We very much encourage parents/carers to be actively involved in their child's development via weekly reading mornings, information sessions such as Phonic Workshops, providing detailed information on learning programmes and skills, and by having an 'open door' approach at the beginning of each day.

The Foundation Stage curriculum is organised into 6 separate areas as detailed below. However, these are often combined within each learning activity.

1. Personal, Social and Emotional Development

This area underpins all the other elements of the Foundation Stage curriculum. Its main aims are to help children develop:
> a positive attitude to school and to learning;
> independence and self-confidence;
> concentration and determination when undertaking a variety of tasks.

We also teach the children how to cooperate, work and learn harmoniously with each other in a wide range of different circumstances

2. Communication, Language and Literacy

We provide activities in which the children can communicate in a wide range of situations, where they can listen and respond to adults and each other, and practise and extend their range of vocabulary. We teach reading and writing skills by providing opportunities where the children explore, enjoy and use words in a broad range of contexts, and where they can experience a rich variety of books. Initially, children are taught the sounds that letters (or groups of letters) make using a 'synthetic phonics' approach.

3. Mathematical Development

The children develop their understanding of number, measurement, pattern, shape and space through practical tasks and discussion. Through these experiences, the children learn to count, sort, match, seek patterns, make connections, and recognise relationships when working with numbers, shape, space and measures.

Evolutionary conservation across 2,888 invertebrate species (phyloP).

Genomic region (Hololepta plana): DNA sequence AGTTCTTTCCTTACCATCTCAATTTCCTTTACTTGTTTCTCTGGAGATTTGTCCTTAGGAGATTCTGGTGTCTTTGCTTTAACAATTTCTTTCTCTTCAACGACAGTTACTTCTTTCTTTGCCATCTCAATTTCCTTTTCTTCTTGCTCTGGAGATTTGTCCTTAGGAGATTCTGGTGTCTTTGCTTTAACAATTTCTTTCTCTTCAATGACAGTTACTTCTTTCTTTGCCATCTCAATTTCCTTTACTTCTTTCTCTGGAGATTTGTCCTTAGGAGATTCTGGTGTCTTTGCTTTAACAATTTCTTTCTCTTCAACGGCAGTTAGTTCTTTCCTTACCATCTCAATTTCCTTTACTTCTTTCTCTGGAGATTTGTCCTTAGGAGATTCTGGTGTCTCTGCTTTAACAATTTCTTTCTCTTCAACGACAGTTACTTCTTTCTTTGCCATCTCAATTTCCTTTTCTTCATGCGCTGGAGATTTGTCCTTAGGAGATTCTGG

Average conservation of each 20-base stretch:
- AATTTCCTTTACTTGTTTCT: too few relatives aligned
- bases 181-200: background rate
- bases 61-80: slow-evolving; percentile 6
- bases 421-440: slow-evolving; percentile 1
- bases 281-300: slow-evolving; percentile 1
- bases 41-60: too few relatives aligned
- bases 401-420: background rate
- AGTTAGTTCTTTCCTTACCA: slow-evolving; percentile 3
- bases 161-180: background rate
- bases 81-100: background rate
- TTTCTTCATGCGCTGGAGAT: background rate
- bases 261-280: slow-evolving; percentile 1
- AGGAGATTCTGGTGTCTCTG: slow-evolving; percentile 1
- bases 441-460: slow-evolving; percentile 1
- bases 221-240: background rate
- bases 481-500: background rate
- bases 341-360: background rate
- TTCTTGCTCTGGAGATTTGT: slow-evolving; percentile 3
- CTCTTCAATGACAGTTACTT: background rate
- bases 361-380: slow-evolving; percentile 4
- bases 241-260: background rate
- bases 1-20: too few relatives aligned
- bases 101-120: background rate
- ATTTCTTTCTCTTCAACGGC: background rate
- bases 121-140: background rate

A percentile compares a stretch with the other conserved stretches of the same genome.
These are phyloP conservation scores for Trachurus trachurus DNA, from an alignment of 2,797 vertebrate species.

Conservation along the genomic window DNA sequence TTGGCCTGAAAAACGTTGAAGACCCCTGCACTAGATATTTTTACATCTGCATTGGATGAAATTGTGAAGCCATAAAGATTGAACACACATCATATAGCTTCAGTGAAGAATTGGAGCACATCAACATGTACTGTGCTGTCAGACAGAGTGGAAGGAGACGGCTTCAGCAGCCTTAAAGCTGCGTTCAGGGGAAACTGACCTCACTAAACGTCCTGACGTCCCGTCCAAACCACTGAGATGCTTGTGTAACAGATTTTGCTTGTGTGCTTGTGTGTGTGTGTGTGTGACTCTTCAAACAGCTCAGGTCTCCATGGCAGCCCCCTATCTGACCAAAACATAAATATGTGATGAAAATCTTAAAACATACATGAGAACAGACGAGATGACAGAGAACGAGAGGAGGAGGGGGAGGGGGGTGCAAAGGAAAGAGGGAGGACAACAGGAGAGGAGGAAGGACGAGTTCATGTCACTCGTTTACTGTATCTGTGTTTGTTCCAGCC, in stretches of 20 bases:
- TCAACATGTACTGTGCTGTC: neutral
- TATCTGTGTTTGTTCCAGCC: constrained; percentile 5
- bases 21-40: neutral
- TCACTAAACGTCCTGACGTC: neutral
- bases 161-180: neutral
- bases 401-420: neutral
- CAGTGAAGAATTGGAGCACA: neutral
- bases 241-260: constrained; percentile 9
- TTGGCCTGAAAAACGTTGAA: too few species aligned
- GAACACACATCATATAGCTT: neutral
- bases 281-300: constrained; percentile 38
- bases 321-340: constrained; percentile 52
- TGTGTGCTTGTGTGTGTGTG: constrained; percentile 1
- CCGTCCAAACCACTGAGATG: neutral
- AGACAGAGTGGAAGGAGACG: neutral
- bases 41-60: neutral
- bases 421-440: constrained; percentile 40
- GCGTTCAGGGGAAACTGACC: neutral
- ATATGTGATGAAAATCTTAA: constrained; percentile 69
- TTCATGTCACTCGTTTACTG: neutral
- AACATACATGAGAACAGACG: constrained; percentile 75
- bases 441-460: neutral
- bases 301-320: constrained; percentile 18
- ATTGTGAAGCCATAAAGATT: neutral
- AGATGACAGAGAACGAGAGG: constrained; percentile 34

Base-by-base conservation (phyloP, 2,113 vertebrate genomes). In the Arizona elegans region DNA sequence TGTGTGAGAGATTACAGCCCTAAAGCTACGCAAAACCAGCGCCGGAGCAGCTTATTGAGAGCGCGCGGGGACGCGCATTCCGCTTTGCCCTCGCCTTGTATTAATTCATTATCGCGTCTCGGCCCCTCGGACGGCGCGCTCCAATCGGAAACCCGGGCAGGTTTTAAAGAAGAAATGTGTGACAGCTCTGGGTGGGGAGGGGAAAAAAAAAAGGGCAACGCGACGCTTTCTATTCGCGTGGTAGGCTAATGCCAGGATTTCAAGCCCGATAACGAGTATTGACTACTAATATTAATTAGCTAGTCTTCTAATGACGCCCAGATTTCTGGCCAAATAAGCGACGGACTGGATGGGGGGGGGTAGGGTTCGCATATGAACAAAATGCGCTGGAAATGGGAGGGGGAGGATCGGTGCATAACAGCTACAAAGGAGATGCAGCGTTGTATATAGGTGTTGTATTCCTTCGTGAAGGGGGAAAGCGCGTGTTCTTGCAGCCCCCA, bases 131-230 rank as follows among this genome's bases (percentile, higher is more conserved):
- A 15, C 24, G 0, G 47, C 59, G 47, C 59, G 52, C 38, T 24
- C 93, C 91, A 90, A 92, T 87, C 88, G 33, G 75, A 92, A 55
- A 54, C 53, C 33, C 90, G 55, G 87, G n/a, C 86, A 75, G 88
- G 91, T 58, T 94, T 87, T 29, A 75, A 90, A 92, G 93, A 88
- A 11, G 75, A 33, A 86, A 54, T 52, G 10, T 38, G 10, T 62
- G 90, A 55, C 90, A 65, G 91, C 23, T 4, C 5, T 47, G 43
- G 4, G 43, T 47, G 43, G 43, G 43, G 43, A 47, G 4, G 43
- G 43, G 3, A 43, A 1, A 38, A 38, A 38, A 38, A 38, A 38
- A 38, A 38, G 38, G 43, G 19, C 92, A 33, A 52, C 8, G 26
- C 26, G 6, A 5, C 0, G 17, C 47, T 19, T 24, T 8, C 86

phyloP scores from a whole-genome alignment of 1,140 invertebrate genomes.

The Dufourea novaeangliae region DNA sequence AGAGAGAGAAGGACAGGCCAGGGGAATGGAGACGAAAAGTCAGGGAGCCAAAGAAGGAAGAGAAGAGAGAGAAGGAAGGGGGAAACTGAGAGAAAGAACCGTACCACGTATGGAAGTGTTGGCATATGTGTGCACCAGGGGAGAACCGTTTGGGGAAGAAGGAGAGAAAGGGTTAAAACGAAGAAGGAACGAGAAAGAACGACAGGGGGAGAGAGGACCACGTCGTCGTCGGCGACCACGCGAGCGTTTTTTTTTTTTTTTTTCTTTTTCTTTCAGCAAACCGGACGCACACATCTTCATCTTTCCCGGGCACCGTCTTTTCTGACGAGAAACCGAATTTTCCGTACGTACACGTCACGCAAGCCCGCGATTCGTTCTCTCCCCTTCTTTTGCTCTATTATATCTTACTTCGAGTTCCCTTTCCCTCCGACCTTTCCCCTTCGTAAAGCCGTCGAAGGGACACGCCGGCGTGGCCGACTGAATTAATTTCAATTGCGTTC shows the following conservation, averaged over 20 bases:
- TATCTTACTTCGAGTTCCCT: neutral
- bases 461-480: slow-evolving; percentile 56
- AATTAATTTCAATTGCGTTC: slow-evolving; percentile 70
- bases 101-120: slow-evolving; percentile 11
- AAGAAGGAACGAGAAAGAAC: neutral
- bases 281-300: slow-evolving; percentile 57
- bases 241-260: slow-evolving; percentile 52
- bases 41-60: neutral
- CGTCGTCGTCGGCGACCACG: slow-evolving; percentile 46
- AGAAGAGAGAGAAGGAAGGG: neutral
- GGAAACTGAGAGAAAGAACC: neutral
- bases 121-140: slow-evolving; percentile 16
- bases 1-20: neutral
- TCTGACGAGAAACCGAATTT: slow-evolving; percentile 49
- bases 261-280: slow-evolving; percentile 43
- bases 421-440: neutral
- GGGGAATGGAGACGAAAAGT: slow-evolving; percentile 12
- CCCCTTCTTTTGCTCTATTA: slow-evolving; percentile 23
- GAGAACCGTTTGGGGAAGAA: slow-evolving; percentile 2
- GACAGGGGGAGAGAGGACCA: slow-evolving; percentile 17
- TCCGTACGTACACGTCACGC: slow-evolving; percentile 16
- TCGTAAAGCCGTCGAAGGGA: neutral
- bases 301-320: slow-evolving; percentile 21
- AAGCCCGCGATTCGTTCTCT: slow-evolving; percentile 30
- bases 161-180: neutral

4. Knowledge and Understanding of the World

The curriculum provides opportunities for the children to solve problems, make decisions, experiment, predict, plan and question in a varied range of contexts - and to explore and find out about their environment and people and places that have significance in their lives.

5. Physical Development

Children's fine and gross motor skills are developed through play and structured tasks. We help them develop an understanding of how their bodies work and what they need to do to be healthy and safe. They also learn how to take part in games and gymnastics-based activities, and have opportunities to play on a range of outdoor apparatus and wheeled vehicles.

6. Creative Development

The children take part in a variety of art, design and technology, music, movement, dance and imaginative and role-play activities to develop their ability to explore and share their thoughts, ideas and feelings.
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The curriculum for older children: introduction
In common with almost all other schools, Deanshanger Primary School follows the National Curriculum. We have long-term curriculum plan which covers all subject areas from Year 1 to 6, and this plan is further split up into half term units in which teachers organise a balance of activities for their year group. As well as teaching subjects separately, they are often combined within a single activity in order to provide a more realistic context for learning - such as linking the use of a computer spreadsheet to a maths investigation, or exploring ideas arising from an R.E. lesson through art and music. Every effort is made to match the learning activities to the abilities and interests of the pupils.
During the school week, teachers will use a range of teaching strategies in their classrooms. These may include whole class teaching, group teaching or working with individuals. Also, children will sometimes work independently, in pairs, or in larger groups. The particular strategy used will depend upon the teacher's judgement of how best to achieve the learning objectives for that lesson.

To further meet the needs of children of different abilities within each class, teachers organise the children into various groups and set suitably differentiated work. Also, our pupils are organised into inter-class ability sets for literacy and numeracy.
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English and Mathematics